The fight against the death penalty is gaining momentum, opponents of the practice say, with Connecticut's decision this month to abolish capital punishment making it the fifth state in five years to so do.
"For this to be happening in succession, and coupled with the decline in death penalty convictions, it creates a momentum that other states will at least consider to be a part of," said Richard Dieter, executive director of the independent Death Penalty Information Center.
Connecticut legislators voted to abolish the death penalty Wednesday, and Democratic Gov.Dannel P. Malloyhas said he will sign the bill. Connecticut will be the 17th state to do away with capital punishment and the seventh state to stop the death penalty since it was reinstated as constitutional by theU.S. Supreme Courtin 1976. The District of Columbia abolished it in 1981.
Opponents of capital punishment still cite moral and religious arguments — and last week's vote in Connecticut was preceded by more than nine hours of gut-wrenching debate. But another force behind the recent trend is cost.
"Right now, budgets are still unbalanced in many states and programs are being cut in many areas," Dieter said. "Schools, libraries and police forces … their budgets are all being cut. Lawmakers are thinking of getting rid of things they might not believe in that are expensive."
California spends an additional $184 million per year total on its more than 700 death row prisoners than if they had been sentenced to life without the possibility of parole, according to a comprehensive 2011 study by Loyola Law School in Los Angeles.
An Urban Institute study in 2008 found that a single death sentence in Maryland costs almost $2 million more per case than a comparable non-death-penalty case.
"It's not just the cost in a vacuum," said Shari Silberstein, executive director of Equal Justice USA, a national grass-roots organization that opposes the death penalty. "It's not to say that if it was a good economic time, we'd be supporting it. But people are weighing the cost … and realizing that the death penalty is a very ineffective way to keep the public safe, especially for the money."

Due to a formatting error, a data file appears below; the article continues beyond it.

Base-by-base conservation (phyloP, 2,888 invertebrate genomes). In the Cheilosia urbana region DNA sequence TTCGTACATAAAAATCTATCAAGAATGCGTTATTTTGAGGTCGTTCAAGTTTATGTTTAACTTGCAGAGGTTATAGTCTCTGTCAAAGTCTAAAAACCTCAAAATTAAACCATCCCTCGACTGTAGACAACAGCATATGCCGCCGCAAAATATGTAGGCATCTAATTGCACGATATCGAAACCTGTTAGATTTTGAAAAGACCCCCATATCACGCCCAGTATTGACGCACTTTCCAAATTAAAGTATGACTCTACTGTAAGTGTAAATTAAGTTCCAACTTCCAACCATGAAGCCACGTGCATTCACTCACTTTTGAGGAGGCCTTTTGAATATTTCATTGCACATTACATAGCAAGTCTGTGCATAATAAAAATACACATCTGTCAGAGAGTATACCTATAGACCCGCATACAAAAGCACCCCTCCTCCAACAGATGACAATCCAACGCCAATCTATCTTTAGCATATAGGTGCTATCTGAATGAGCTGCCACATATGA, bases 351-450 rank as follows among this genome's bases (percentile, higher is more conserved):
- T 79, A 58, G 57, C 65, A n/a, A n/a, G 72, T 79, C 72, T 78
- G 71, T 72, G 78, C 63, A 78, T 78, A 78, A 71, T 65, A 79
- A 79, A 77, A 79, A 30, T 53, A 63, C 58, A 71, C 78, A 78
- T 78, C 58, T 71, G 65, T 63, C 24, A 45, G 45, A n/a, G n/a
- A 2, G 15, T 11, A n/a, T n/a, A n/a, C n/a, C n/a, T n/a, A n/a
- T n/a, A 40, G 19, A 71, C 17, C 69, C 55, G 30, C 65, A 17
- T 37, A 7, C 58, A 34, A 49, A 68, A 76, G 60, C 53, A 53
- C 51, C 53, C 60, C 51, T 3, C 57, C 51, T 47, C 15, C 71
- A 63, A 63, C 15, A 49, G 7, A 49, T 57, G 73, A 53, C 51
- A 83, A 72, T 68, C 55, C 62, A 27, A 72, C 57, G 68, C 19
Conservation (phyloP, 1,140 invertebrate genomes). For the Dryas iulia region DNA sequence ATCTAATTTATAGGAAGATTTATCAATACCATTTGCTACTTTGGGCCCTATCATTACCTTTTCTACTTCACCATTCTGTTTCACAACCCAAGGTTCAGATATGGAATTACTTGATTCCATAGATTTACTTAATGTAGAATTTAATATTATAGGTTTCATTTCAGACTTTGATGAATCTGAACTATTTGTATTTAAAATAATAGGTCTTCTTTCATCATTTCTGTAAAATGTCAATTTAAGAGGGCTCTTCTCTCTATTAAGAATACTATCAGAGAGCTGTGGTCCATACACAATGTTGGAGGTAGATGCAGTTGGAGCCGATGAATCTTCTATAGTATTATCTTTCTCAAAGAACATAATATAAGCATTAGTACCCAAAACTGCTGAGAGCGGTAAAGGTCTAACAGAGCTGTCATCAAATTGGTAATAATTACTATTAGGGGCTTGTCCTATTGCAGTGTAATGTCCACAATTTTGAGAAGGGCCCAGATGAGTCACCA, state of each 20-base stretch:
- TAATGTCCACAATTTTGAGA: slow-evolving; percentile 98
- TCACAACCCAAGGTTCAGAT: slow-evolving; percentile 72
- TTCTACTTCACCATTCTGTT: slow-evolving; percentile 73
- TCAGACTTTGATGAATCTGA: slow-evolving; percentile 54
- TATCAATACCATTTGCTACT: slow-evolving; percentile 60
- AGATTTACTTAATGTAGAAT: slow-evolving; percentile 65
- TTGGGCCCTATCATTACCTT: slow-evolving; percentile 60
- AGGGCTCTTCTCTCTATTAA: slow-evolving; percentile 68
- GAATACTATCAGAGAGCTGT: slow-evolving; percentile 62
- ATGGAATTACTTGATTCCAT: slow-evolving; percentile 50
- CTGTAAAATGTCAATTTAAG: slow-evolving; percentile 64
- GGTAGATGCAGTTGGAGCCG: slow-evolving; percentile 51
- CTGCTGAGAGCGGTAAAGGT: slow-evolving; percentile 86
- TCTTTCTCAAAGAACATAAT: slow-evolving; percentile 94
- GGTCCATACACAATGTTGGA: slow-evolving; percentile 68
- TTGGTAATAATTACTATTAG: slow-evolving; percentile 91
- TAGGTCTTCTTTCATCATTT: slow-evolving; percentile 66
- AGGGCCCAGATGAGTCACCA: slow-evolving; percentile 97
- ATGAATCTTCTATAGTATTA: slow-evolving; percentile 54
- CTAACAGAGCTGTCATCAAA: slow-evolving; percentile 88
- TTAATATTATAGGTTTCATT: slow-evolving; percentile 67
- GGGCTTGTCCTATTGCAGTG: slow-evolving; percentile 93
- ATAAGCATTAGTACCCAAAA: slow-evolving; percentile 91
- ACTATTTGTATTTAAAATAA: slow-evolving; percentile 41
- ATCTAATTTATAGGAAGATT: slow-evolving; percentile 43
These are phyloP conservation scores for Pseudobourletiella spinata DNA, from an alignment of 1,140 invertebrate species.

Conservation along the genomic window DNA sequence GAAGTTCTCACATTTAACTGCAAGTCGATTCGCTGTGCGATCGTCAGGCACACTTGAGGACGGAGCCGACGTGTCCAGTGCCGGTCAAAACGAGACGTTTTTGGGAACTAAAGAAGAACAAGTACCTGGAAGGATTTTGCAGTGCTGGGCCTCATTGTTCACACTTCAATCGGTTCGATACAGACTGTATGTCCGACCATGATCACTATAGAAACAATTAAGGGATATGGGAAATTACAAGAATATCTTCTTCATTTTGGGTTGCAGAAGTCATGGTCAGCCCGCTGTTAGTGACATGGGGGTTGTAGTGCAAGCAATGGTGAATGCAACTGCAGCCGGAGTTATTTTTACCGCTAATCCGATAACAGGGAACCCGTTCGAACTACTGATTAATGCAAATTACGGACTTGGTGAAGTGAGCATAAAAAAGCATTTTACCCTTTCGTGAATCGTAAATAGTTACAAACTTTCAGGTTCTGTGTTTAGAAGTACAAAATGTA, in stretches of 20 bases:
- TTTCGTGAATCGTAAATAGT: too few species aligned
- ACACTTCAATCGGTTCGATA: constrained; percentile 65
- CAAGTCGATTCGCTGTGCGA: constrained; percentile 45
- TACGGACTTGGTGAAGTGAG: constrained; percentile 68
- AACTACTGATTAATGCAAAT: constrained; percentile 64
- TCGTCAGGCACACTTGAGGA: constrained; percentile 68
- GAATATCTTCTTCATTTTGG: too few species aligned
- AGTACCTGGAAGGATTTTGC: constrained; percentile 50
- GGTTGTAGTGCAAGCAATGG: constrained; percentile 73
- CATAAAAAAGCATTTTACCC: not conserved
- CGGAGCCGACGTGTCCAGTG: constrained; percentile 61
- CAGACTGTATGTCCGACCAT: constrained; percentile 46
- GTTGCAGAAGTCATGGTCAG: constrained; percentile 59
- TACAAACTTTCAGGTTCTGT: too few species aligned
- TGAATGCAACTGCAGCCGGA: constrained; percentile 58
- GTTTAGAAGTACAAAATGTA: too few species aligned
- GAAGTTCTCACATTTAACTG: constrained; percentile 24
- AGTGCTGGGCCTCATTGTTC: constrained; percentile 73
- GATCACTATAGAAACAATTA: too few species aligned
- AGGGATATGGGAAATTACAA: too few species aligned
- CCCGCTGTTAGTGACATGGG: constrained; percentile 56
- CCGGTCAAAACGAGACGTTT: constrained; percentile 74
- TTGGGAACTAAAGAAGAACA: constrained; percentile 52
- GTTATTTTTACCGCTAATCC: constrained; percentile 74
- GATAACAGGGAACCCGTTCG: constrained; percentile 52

Supporters of capital punishment say it should remain an option for those convicted of heinous crimes and that the expense problem could be resolved through reform.
"Nobody favors the status quo. The question is, should you give up on justice because you don't have the backbone to pass the reforms that are needed?" asked Kent Scheidegger, legal director for Criminal Justice Legal Foundation, which works to ensure what it calls "swift and certain punishment" to those convicted of crimes.
"That's not the way a democracy is supposed to work. What they should be doing is fixing the process," Scheidegger said. "My expectation is that repeal efforts will end [with Connecticut] and reform efforts will work in other states."
But other states are already reconsidering the death penalty.
In California, an initiative on November's ballot will allow voters to decide whether to repeal capital punishment.
Oregon issued a moratorium on executions in 2011 and is conducting a study of alternatives to the death penalty. Pennsylvania also started a study of how the death penalty has been applied there.
Bills proposing the end of capital punishment are pending in Georgia, Kansas, New Hampshire and Washington.
Fear of executing innocent people has also driven the trend.
Illinois repealed the death penalty in March 2011 after a 10-year moratorium that was imposed after courts threw out the death sentences of 13 men. By the time the repeal was signed by Democratic Gov. Pat Quinn, 20 people had been exonerated.
The exonerations highlighted a number of problems with the judicial system, including wrongful convictions based on false confessions and erroneous eyewitness testimony, the Northwestern University School of Law's Center on Wrongful Convictions reported.
Opponents of the death penalty also argue that the process drags out grief for the victims' families.
"The families don't want to hear about the case over and over again," said Sarah Craft, a spokeswoman for Equal Justice USA. "Life without parole starts immediately."
Some survivors of murder victims have been part of the recent debate over capital punishment. Victoria Coward of Connecticut was one of them. Her 18-year-old son, Tyler, was shot and killed in New Haven in 2007.
"When you lose somebody to homicide, you know what it's like to lose somebody in one of the most hurtful ways possible," Coward said.
Prosecutors told her it would be too difficult to go through a trial and have to see photos of her son's body riddled with bullets, and suggested offering the killer a plea deal, which he took in 2010.
Coward lobbied lawmakers to end the death penalty and watched as state senators voted on the issue. Her son's killer, Jose Fuentes Phillich, was 25 when he was sentenced to 30 years in prison. She seems at peace with the decision.
"The death penalty doesn't help at all," she said. "If you have the nerve to kill somebody, you should be able to sit there every day and think about what you did."